Studio: international art — 37.1906

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Studio- Talk

own to draw upon that she has no necessity— STUDIO-TALK

no, nor justification either, for borrowing strange (From our own Correspondents)

novelties from beyond her borders. Rather it is TT ONDON.—We reproduce a painting by

such as ourselves who, because we choose to ape Mr. W. B. E. Ranken, representative

the dead fashions of a bygone age, suited neither of the highly romantic and original

to our northern climate nor to our national char- m J character of his oil painting. It is

acter, and thereby long-since forfeited our proper characterised by a remarkable freedom of technique

birthright, shattering whatever art traditions we in conjunction with sound drawing, and bears upon

might have had for our guidance, are obliged to its surface the evidences of happy spontaneity in the

turn to others who have not been thus reckless, to matter of execution. The picture recently formed

learn from them the profitable lessons of which we an attractive feature at the Carfax Gallery, to the

are deficient. Without literally adopting the identi- walls of which so much work now of acknowledged

cal details of Russian art, we may yet do well to distinction at first found its way.

assimilate the principles and the spirit that animate -

it—its simplicity and dignified reserve, its practi- The small etching we reproduce by Mr. Percy

cability for its purpose, its complete homogeneity Lancaster is the work of a young artist who has,

with the material to which it is applied. For, with no little promise of future success, recently

indeed, these all are qualities that go to make turned his attention to etching,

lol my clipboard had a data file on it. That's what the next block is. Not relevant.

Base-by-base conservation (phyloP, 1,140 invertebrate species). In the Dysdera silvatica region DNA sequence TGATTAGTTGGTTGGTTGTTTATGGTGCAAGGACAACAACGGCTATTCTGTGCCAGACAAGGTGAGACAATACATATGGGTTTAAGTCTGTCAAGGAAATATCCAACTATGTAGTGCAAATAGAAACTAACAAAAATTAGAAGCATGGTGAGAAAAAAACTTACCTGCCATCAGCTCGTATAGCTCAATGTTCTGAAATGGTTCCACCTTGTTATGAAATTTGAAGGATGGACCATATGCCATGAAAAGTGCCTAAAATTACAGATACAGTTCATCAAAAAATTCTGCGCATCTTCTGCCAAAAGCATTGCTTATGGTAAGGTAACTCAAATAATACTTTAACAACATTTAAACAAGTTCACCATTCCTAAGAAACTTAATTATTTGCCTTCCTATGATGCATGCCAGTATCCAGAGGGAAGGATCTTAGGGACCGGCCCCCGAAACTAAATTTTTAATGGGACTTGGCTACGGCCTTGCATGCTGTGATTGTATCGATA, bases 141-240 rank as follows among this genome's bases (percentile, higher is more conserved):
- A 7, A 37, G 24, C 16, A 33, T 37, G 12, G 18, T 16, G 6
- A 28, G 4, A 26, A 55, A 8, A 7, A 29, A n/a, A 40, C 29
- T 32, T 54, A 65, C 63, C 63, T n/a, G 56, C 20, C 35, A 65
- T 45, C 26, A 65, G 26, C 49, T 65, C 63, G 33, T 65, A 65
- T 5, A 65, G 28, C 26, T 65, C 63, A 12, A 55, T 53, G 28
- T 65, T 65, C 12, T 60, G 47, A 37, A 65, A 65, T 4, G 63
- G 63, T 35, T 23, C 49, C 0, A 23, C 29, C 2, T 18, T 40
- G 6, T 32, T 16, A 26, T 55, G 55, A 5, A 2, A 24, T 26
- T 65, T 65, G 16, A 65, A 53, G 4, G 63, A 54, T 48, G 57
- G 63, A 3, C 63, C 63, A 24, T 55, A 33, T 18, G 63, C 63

a style as individual as it is fresh to Western eyes, -

and such that is deserving of most respectful study. From some water-colours of much promise

Whatever else Russia may change or lose, she will, exhibited recently by Miss Winifred Russell Roberts

if she follow the counsels of prudence, prize this at Messrs. DowdeswelFs, we have selected our

her ancestral heirloom, clinging to and watching illustration on p. 251 ; it conveys in some measure

over it with jealous care, resolute to repel foreign the successful management of light and the feeling

innovation, that so she may hand on the precious for landscape which characterises her work.

trust intact to her own posterity, and in so doing -

fulfil an office still ampler,
viz., that of affording an
ensample of a living art
to all the traditionless
peoples westward of her
wide dominions.

Aymer Vallance.

TIVE ART, 1906.

Owing to the enormous
amount of material to be
dealt with in the pre-
paration of this volume,
and to the accession of
new and important ma-
terial at the last moment,
we regret that it has not
been possible to publish
this work by the time
originally stated. It is,
however, now in the
binders' hands, and will
be ready within a few
days after the publication
of this number. "the edge of the wood" from an etching by percy Lancaster

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